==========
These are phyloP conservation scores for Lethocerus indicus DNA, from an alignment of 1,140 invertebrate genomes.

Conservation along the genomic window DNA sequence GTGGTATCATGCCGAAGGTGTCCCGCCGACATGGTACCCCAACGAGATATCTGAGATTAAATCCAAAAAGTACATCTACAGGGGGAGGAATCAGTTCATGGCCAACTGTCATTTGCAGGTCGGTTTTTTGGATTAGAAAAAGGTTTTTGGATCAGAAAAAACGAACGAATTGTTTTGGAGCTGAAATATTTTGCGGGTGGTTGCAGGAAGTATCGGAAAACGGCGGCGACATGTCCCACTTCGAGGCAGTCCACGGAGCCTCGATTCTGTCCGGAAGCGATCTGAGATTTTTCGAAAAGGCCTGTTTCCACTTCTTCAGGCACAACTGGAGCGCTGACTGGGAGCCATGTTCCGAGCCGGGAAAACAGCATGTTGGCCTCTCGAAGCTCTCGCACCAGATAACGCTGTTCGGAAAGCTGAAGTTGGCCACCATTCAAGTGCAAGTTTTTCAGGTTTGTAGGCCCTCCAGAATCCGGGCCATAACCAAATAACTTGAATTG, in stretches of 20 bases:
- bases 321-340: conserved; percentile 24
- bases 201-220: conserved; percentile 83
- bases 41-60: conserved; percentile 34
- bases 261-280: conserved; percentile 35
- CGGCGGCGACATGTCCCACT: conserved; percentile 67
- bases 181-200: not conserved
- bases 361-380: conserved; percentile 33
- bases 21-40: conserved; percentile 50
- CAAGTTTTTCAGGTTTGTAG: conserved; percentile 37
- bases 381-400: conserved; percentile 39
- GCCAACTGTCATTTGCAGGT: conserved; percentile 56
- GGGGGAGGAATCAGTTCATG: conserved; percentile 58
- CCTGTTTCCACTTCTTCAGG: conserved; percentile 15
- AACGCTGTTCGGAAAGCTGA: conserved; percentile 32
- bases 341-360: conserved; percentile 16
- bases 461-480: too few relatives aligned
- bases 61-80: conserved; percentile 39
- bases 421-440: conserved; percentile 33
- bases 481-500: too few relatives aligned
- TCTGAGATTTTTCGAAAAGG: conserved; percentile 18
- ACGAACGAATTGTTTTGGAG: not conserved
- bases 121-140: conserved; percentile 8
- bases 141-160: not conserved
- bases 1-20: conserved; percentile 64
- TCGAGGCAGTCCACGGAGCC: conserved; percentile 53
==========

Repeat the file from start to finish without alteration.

These are phyloP conservation scores for Lethocerus indicus DNA, from an alignment of 1,140 invertebrate genomes.

Conservation along the genomic window DNA sequence GTGGTATCATGCCGAAGGTGTCCCGCCGACATGGTACCCCAACGAGATATCTGAGATTAAATCCAAAAAGTACATCTACAGGGGGAGGAATCAGTTCATGGCCAACTGTCATTTGCAGGTCGGTTTTTTGGATTAGAAAAAGGTTTTTGGATCAGAAAAAACGAACGAATTGTTTTGGAGCTGAAATATTTTGCGGGTGGTTGCAGGAAGTATCGGAAAACGGCGGCGACATGTCCCACTTCGAGGCAGTCCACGGAGCCTCGATTCTGTCCGGAAGCGATCTGAGATTTTTCGAAAAGGCCTGTTTCCACTTCTTCAGGCACAACTGGAGCGCTGACTGGGAGCCATGTTCCGAGCCGGGAAAACAGCATGTTGGCCTCTCGAAGCTCTCGCACCAGATAACGCTGTTCGGAAAGCTGAAGTTGGCCACCATTCAAGTGCAAGTTTTTCAGGTTTGTAGGCCCTCCAGAATCCGGGCCATAACCAAATAACTTGAATTG, in stretches of 20 bases:
- bases 321-340: conserved; percentile 24
- bases 201-220: conserved; percentile 83
- bases 41-60: conserved; percentile 34
- bases 261-280: conserved; percentile 35
- CGGCGGCGACATGTCCCACT: conserved; percentile 67
- bases 181-200: not conserved
- bases 361-380: conserved; percentile 33
- bases 21-40: conserved; percentile 50
- CAAGTTTTTCAGGTTTGTAG: conserved; percentile 37
- bases 381-400: conserved; percentile 39
- GCCAACTGTCATTTGCAGGT: conserved; percentile 56
- GGGGGAGGAATCAGTTCATG: conserved; percentile 58
- CCTGTTTCCACTTCTTCAGG: conserved; percentile 15
- AACGCTGTTCGGAAAGCTGA: conserved; percentile 32
- bases 341-360: conserved; percentile 16
- bases 461-480: too few relatives aligned
- bases 61-80: conserved; percentile 39
- bases 421-440: conserved; percentile 33
- bases 481-500: too few relatives aligned
- TCTGAGATTTTTCGAAAAGG: conserved; percentile 18
- ACGAACGAATTGTTTTGGAG: not conserved
- bases 121-140: conserved; percentile 8
- bases 141-160: not conserved
- bases 1-20: conserved; percentile 64
- TCGAGGCAGTCCACGGAGCC: conserved; percentile 53